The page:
Have you read? Readers recommend their favorite books.
Tanya Abramovitch lives in Montreal, Quebec, Canada
I love to read about bibliomaniacs as much as I enjoy being one. A public librarian by trade, I spend my working life trying to make readers out of our patrons. The following selections are by, for, and about those caught with the "fever."
THE SHADOW OF THE WIND
By Carlos Ruiz Zafon
This is an enthralling novel about books, obsession, love, and loyalty. The language is beautiful, the narrative enticing, and the characters profound. The protagonist is a young man named Daniel who is so taken with a novel acquired in the Cemetery of Forgotten Books that he tries to piece together the author's story. Simultaneously, he unravels it and becomes a part of it. (GOOD July/Aug 2004)
By Elizabeth Kostova
I read this nearly 700-page novel in one marathon sitting. It features elements of the macabre and ranges in subject from libraries to academics and travel. The Historian narrates the quest for the real Dracula by "chosen" individuals scattered around Europe. The bulk of the text is in letter form, reminiscent of Stoker's book, and the narrator is a bright, well-read girl who, as she comes of age, longs to understand both her father and her presumably dead mother. (GOOD/EXCELLENT Sept/Oct 2005)
THE HOUSE OF PAPER
By Carlos Maria Dominguez
A novella readable in an hour, it's about bibliomania in its extreme sense. The nameless narrator tries to return a cement-encrusted volume he's received in the mail to its sender since the intended recipient was killed. He learns the man's tale, which is about the slow decent into madness as a result of an inordinate love of books.
THE RULE OF FOUR
By Ian Caldwell and Dustin Thomason
This book is in the same family as Dan Brown's The Da Vinci Code, only more sophisticated. The story takes place at Princeton and narrates how one work, the Hypnerotomachia Poliphili, a Renaissance coded text, becomes an all-encompassing fixation for several characters--and leads to murder. (GOOD/EXCELLENT Sept/Oct 2004)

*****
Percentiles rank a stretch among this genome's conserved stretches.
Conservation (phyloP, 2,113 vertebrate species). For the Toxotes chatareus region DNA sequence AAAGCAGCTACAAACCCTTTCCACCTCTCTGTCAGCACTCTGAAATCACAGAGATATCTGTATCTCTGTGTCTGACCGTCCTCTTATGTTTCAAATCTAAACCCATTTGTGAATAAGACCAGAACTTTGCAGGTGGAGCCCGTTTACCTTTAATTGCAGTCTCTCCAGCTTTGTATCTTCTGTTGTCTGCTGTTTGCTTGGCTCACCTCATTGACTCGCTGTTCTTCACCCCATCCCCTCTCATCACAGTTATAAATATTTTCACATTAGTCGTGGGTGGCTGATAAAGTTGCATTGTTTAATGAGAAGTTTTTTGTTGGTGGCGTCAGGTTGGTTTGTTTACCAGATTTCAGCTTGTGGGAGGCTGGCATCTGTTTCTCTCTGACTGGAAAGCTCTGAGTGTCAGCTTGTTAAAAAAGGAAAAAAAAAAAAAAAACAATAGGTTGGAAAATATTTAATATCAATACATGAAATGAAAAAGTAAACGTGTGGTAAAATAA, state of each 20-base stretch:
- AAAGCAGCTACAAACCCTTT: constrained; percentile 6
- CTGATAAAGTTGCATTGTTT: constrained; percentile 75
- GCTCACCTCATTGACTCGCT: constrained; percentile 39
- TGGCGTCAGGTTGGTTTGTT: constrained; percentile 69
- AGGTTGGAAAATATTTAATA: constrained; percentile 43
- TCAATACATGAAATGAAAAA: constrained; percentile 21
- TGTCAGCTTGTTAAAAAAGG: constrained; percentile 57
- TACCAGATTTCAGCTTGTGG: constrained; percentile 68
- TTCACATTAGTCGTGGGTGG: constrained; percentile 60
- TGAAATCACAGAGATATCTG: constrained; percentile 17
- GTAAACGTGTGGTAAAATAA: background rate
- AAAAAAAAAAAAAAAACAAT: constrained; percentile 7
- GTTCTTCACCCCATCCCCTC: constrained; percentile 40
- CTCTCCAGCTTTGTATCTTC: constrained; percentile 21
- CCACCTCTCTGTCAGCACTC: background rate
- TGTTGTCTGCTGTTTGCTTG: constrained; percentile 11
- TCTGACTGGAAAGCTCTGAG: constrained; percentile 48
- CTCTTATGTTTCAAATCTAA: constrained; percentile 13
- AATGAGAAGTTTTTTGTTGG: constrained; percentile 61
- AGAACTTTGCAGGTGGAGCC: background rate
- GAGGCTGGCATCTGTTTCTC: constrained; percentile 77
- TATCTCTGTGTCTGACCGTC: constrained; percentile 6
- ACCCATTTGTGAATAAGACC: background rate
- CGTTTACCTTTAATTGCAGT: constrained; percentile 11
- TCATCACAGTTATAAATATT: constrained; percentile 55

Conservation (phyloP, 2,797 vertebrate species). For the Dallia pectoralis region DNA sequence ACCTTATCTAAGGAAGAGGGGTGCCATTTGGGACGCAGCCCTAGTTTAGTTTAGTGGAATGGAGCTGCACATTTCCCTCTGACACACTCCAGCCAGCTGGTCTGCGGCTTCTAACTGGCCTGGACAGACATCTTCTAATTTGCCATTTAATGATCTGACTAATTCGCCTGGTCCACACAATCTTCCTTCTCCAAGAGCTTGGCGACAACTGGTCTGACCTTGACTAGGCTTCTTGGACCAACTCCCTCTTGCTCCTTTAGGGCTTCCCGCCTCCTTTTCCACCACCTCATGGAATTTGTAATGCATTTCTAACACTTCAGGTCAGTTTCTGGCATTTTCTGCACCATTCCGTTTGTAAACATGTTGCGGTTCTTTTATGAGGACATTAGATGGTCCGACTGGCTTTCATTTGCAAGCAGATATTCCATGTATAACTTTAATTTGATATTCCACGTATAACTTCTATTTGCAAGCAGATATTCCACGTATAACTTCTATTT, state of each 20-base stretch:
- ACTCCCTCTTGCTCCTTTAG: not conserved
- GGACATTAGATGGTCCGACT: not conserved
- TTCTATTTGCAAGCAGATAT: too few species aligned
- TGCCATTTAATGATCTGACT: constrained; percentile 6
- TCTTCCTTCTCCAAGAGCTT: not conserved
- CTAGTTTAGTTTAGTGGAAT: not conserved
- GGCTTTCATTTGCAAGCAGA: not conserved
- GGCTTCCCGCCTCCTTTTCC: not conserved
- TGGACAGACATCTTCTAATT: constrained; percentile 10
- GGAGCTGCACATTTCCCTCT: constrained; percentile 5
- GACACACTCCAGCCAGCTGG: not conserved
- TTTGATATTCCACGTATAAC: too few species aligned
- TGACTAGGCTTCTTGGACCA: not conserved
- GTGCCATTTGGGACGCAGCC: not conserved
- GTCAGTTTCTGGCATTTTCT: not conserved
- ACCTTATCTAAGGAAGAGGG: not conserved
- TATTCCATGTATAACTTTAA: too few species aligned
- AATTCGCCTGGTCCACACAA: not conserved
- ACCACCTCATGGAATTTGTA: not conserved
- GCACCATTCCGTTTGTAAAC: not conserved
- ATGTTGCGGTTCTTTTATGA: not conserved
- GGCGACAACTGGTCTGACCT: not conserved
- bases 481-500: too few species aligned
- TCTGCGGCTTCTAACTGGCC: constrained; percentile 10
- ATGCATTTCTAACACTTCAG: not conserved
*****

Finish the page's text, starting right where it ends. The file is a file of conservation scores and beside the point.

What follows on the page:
By Ross King
The main character of this bibliomystery is a 17th-century London bookseller who has been summoned to visit a country lady. When she sends him on a mission to locate a specific monograph, he gets caught in dangerous situations resulting from her dishonesty.
A GENTLE MADNESS
Bibliophiles, Bibliomanes, and the Eternal Passion for Books
By Nicholas Basbanes
The first in a collection of wonderful book-related books by this author, this work portrays those who go to great lengths--and even resort to crime--to acquire their beloved volumes. Each chapter differs from the one before it, but all are equally engaging.
A READING DIARY
A Passionate Reader's Reflections on a Year of Books
By Alberto Manguel
Unlike authors of other reading diaries, Manguel (The History of Reading) revisits books he has previously read and enjoyed, at the rate of one per month. The author is so erudite and intelligent that it is a pleasure to follow his musings, which extend to personal reminiscences and philosophy.
Lost in a Town of Books
By Paul Collins
Collins moves to a small town in Wales called Hay-on-Wye (population: 1500, number of used bookshops: 40) and attempts to find permanent digs. While he fails at this endeavor, he gets absorbed by the array of quirky and unknown tomes he encounters and the eccentric people who authored them.
Confessions of a Common Reader
By Anne Fadiman
This is a collection of essays by a terrific writer. Fadiman, a former editor of The American Scholar, shares her book collection and reading habits, her upbringing with two ultraliterary parents, and her love of language.
USED AND RARE
Travels in the Book World
By Lawrence and Nancy Goldstone
The Goldstones are a husband-and-wife team, and this is their first bibliomemoir of three about their book-collecting hobby-turned-passion-turned-livelihood. The tales they tell are endearing and enlightening.